There’s no doubt Mark Zuckerberg is a top-shelf CEO, even if the product he’s selling is dubious, an advertising scheme that connects hatemongers as surely as old lovers, can aid in toppling democracies as well as autocracies and is willing to quietly conduct “social experiments” on its customers, who are used as an endless source of free content to publish and private information to repurpose. No matter how much the Facebook founder claims to be repairing the ill effects of his company, he’s really just doubling down on its core tenets, which seem as likely as not to be antithetical to healthy societies.
In a Nick Bilton Vanity Fair “Hive” piece, the writer analyzes Zuckerberg’s many recent moves which make it seem like he’s readying himself for a White House run. (My own thoughts on the same can be read here.) As with all Bilton pieces, there’s interesting insight, though I do think one line in his conclusion borders on ludicrous.
Bilton writes that Zuckerberg’s “skills and experience have put him in a rare position to remedy so much of what ails us.” That would be a fairly ridiculous statement regardless of who we were talking about. Bill Gates is legitimately eradicating diseases and no one believes he can counteract “so much of what ails us.” No one would believe that about a President of the United States, even on those happy occasions when we have a sane and intelligent one who doesn’t believe he can run the world stage the way Gotti ran Queens.
It can’t be that Bilton believes Zuckerberg is capable of healing the country’s major problems just because he’s a bright and wealthy person because there are many far smarter and some modestly richer. It has to be the CEO’s management abilities and Facebook itself which elicited this judgement, but the former has been used to mixed results at best as far as civic life is concerned and the latter may permanently be more a negative than a positive.
Considering Bilton acknowledges elsewhere in the article that Zuckerberg is clueless about his fellow citizens, his “remedy” line just sounds like more Silicon Valley idol worship, something best approached lightly in this moment of Theranos, Juicero, Kalanick, Damore and Thiel.
I have my own theory as to what’s going on here. Over the years, I’ve spent some time with Zuckerberg, and I always got the feeling that he truly believed there wasn’t a problem that technology couldn’t solve. He felt deeply, and likely still does, that he was using Facebook to connect people, and that those connections were making the world a better place.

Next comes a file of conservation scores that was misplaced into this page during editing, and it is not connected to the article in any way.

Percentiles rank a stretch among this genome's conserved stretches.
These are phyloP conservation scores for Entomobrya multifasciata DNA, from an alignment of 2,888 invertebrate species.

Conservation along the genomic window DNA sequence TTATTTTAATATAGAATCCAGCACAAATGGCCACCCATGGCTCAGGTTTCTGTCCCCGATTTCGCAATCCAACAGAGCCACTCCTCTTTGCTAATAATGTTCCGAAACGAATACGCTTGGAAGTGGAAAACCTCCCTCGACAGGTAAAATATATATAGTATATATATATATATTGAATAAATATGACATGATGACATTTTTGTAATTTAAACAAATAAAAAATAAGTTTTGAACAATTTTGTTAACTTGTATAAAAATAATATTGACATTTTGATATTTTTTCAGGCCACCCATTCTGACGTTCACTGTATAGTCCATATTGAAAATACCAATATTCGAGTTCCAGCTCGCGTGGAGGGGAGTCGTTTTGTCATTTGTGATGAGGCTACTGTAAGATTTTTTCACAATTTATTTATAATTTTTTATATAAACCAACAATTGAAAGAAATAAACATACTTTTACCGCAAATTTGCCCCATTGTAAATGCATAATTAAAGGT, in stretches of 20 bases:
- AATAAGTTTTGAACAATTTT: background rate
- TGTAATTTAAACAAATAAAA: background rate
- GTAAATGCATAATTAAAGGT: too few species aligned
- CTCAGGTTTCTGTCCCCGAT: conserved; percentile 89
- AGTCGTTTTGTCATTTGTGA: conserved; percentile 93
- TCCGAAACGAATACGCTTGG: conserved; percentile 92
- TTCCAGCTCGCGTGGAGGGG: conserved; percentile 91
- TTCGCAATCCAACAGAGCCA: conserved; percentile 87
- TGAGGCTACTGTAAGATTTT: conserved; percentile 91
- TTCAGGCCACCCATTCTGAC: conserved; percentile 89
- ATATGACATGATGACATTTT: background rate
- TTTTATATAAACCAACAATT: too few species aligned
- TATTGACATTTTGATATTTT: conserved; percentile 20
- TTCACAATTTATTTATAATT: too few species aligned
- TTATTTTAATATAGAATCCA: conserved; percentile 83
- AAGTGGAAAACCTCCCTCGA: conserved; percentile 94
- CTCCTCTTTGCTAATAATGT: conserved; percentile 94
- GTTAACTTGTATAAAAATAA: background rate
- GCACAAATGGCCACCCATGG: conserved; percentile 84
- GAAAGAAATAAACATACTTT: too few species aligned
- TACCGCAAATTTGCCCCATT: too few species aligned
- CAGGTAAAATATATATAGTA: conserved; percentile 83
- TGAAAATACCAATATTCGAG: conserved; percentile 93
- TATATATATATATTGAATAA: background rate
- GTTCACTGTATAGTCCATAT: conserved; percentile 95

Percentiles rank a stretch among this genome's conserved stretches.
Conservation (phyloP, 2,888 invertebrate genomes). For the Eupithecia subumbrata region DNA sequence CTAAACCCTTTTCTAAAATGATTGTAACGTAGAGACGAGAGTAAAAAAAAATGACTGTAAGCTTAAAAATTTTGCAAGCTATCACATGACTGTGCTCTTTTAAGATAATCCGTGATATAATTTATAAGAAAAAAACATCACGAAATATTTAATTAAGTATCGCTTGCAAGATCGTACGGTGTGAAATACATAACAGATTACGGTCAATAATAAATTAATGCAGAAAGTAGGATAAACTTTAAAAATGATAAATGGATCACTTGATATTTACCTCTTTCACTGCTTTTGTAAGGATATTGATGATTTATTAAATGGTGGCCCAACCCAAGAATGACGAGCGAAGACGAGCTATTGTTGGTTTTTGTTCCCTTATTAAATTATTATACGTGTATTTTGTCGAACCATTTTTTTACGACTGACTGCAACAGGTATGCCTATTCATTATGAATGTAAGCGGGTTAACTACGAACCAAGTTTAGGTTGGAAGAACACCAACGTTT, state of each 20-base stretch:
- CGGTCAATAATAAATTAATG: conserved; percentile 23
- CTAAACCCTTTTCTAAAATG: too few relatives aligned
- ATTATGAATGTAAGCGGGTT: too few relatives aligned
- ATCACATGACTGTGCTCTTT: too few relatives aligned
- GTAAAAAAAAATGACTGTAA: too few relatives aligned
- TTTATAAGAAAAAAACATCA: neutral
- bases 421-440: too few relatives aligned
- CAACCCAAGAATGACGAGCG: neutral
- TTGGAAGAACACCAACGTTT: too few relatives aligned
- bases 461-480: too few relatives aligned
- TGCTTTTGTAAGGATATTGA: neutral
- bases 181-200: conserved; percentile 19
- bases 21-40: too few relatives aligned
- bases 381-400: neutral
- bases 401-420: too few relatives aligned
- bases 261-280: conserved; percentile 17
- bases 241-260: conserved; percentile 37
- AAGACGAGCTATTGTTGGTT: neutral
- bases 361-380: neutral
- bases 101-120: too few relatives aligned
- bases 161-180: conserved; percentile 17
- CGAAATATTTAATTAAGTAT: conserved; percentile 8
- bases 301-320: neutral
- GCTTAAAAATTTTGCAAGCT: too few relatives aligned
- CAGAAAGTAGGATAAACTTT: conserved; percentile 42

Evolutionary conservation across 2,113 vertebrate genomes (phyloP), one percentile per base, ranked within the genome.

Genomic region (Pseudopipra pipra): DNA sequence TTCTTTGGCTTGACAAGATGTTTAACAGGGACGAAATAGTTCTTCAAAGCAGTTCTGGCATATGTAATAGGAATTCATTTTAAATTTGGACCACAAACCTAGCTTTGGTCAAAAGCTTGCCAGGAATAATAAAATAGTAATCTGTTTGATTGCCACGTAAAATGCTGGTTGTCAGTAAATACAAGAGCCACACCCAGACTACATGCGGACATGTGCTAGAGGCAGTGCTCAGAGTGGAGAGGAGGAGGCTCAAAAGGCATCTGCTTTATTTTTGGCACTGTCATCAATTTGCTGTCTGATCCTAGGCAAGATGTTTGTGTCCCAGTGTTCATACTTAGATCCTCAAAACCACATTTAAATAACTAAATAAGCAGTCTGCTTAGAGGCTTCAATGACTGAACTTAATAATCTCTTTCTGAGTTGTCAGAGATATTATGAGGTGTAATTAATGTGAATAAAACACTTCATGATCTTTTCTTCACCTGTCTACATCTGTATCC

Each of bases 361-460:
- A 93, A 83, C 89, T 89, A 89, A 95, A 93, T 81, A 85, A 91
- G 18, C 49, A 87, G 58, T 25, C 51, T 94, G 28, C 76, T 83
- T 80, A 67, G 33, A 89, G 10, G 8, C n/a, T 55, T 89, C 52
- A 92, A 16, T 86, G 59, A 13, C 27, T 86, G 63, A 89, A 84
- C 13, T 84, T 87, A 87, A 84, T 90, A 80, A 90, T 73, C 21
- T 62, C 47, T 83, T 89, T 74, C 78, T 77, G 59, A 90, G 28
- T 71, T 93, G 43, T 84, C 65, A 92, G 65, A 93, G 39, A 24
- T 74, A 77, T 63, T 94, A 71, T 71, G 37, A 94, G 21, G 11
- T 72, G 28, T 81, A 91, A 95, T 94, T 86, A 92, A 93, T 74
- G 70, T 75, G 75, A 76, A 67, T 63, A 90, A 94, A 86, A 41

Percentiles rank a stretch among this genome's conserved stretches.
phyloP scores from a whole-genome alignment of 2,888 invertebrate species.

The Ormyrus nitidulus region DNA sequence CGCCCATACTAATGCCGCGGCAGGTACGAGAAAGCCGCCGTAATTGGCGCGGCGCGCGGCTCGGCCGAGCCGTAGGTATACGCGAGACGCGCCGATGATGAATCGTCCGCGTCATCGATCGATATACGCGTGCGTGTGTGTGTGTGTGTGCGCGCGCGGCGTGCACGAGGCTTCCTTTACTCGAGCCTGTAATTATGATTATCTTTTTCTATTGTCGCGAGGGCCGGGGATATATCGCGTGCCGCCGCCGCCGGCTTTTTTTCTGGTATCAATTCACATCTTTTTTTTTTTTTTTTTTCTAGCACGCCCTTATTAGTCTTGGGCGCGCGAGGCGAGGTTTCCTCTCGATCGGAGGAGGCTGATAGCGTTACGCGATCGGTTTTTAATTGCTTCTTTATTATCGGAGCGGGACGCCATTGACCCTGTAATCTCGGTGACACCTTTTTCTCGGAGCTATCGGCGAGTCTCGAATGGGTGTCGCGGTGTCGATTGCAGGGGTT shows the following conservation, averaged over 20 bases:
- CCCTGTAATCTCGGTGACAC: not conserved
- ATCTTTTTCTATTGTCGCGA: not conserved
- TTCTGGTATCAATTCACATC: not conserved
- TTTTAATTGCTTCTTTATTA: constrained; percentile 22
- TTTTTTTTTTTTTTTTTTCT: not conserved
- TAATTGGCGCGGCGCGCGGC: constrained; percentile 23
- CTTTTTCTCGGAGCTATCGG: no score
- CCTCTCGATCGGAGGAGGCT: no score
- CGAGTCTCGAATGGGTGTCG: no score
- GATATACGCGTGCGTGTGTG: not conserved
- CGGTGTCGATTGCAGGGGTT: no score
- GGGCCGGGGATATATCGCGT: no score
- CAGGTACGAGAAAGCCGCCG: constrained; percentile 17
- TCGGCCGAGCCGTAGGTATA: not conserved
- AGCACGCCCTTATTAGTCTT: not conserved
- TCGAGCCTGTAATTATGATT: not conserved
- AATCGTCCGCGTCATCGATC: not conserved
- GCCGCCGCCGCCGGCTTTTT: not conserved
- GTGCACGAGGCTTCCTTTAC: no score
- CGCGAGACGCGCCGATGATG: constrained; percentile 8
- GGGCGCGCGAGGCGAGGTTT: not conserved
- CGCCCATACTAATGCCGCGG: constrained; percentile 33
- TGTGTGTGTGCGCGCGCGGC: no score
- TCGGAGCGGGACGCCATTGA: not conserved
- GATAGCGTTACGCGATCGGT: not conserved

Lately, however, it appears that he has realized that there is another darker side to all of this technology. That the opioid epidemic has grown because of the Internet, that sites like Twitter enable people to spew hatred and lie without repercussions, and—most importantly—that his very own Web site was used by Russian hackers and idiot bros in the Midwest to share fake news stories that helped give us President Trump.
Zuckerberg may have ascended to prominence as a brilliant technologist, but he has turned Facebook into a behemoth because he is also a generationally gifted chief executive, someone who tends to think 20 steps ahead. In fact, I’ve never met a C.E.O. who can do this with such adroitness. I’m sure that the possibility of public office has crossed Zuckerberg’s mind, but probably for a reason that none of us have thought of, and it may also be 19 steps down the line. I don’t think he’s going to be on the ballot for 2020, but I do think he has left the option open to run for office one day. Maybe it won’t be the highest office in the land, too, but rather mayor of Palo Alto, or governor of California. Or maybe Zuckerberg just wants to join the local community board near his house. But, nevertheless, I think he’s got a larger plan in mind that we mere mortals just don’t understand: there isn’t a world in which Zuckerberg would amend the S-1 with that update, fully aware that his every move is scrutinized by investors, with zero intention of ever using an ounce of latitude afforded by the amendment.
But there’s something else I’ve come to believe about Zuckerberg over the past several months. As his surrogates have said to me, he partially wants to do this tour of America to show he’s just like us, and in touch with how Facebook (and the Chan Zuckerberg Initiative) can affect people. Unfortunately, though, I think his expedition has had the opposite effect, and highlighted just how out of touch Zuckerberg really is with the rest of the country. While he can plan 20 moves ahead, he can’t seem to understand that cavorting around the country with a professional photographer, snapping disingenuous images of him milking cows, touring shrimp boats in the Bayou, and having dinner with a lovely family in Ohio, seems aloof or, worse, patronizing. I have some advice for Zuckerberg: fire your photographer. If you want to post a picture of yourself at dinner in Ohio, take a selfie like everyone else on the planet.•